Stagecoach Inn  Historical Landmark

The original Stagecoach Inn, called the Grand Union Hotel, was built in 1876 at the southwest corner of what is now Ventu Park Road and the Ventura Freeway.


Grand Union Hotel 1876

James Hammell, a Santa Barbara businessman, had the hotel built of redwood from Northern California at a cost of about $7200. Constructed in the Monterey style featuring two stories, wraparound porch and balcony, the hotel was publicized in a Ventura newspaper as a pleasure resort. "Shooting, fishing, and bathing, and a first-rate table are among the good things on hand for visitors," said the newspaper write-up that appeared the summer the Inn opened. 


Ch, Ch, Changes...

Stagecoaches continued to ply their way through the Conejo Valley into the late 1800s and many hotel guests used that mode of transportation. The Grand Union Hotel was the first commercial use building to be erected in the Conejo Valley.

Following the drought of 1877-78 Hammell no longer owned the hotel. After passing through several owners, it was purchased in 1885 by Cecil Haigh, an Englishman. 

The Grand Union Hotel, also called El Hotel Grande,The Conejo Hotel, and the Stagecoach Inn, has had a variety of uses during its existence. It has served as post office, tearoom, boys’ military school, restaurant, and exclusive gift shop. A cowboy movie starringHoot Gibson and  Sally Eilers was filmed here in the 1930's. Moviesbeing filmed in and around the Conejo Valley became a regular occurrence. 

The Stagecoach Inn's appearance changed over the years. During the tenure of Mr. and Mrs. Kenneth McIntyre, who rented the building for their shop, "Tantony," the facade of the building resembled a Southern mansion.



The End...or the beginning?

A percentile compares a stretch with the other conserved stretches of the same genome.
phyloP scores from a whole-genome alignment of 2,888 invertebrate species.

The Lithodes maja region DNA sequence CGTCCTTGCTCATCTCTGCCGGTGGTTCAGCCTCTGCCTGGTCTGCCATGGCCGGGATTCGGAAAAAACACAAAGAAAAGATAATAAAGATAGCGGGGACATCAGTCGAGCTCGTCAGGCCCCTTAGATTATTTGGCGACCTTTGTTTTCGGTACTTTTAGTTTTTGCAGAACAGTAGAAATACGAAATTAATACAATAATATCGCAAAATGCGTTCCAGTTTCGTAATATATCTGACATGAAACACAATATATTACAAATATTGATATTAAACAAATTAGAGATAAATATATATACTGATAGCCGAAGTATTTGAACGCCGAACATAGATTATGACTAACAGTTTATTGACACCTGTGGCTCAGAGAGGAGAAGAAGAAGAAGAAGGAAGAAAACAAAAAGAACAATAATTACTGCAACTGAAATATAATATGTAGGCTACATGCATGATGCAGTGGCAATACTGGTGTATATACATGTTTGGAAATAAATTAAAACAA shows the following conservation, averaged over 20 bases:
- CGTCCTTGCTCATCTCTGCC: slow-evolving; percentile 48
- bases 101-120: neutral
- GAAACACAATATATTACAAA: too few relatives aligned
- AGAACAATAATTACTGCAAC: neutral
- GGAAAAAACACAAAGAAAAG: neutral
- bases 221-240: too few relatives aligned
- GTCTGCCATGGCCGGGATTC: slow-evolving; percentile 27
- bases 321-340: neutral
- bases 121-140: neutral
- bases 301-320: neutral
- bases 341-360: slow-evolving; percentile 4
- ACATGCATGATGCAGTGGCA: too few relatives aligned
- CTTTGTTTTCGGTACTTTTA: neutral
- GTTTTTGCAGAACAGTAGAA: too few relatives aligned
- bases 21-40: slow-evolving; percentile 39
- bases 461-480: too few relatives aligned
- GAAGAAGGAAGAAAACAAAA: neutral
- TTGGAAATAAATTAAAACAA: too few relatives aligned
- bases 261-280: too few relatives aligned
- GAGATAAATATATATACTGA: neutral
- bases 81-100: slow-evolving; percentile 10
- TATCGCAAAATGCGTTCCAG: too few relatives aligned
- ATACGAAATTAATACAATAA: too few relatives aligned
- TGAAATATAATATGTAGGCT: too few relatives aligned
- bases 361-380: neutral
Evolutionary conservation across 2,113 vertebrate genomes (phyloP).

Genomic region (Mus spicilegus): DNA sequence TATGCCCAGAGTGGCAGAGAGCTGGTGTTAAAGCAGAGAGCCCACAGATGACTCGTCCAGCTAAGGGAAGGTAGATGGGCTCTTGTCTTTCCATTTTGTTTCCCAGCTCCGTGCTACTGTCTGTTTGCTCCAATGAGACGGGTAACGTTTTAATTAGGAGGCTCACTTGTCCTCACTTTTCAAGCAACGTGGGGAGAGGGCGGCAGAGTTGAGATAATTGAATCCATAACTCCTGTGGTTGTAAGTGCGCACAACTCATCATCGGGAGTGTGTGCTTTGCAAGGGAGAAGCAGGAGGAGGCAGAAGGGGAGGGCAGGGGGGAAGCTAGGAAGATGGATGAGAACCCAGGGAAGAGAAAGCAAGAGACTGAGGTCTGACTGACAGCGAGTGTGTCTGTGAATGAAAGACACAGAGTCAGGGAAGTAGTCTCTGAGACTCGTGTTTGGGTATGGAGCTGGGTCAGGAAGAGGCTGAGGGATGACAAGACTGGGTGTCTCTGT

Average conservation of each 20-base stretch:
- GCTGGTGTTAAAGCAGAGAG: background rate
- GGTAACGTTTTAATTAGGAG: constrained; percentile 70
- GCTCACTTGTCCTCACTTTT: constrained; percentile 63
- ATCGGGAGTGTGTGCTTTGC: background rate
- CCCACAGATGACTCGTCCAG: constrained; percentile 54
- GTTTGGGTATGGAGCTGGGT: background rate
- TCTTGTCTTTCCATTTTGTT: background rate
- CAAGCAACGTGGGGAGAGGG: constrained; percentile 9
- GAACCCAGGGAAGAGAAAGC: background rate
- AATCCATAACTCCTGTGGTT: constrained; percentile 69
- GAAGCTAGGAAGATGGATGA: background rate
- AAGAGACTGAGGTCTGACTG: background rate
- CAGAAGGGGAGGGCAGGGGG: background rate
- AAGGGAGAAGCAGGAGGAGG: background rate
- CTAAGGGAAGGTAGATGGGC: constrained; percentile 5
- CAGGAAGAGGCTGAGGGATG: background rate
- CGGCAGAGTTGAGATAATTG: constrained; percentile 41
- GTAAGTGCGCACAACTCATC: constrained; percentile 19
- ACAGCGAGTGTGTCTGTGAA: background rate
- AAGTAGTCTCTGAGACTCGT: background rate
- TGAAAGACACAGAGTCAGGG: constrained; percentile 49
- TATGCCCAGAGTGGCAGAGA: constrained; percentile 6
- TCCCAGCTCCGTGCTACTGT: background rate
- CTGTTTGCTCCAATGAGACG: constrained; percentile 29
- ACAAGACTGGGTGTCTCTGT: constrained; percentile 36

In the mid-1960s, the Inn was threatened with demolition by the expansion of the Ventura Freeway.

The Conejo Valley Historical Society, which was formed in order to save the building, was successful in having the Stagecoach Inn declared a California Landmark in 1965. H. Allen Hays, grandson of Cecil Haigh, gave the building and about four acres of land at the present location to the CVHS, who later deeded the property to the Conejo Recreation and Park District in return for a 50-year renewable lease to operate the facilities for cultural and educational purposes. 

After the hotel was moved in 1966, community volunteers and the historical society prepared it as a museum. A docent council was formed and tours given. 

In April of 1970, a fire of undetermined origin completely destroyed the museum and most of its contents. It was rebuilt to appear as it did when it was first constructed.

Although the reconstructed museum was dedicated and opened on July 4, 1976, the second floor was not completed until 1980.

Since the reconstruction of the Inn, many donations were received, again from generous and caring community members to furnish and rebuild the museum to its present day glory.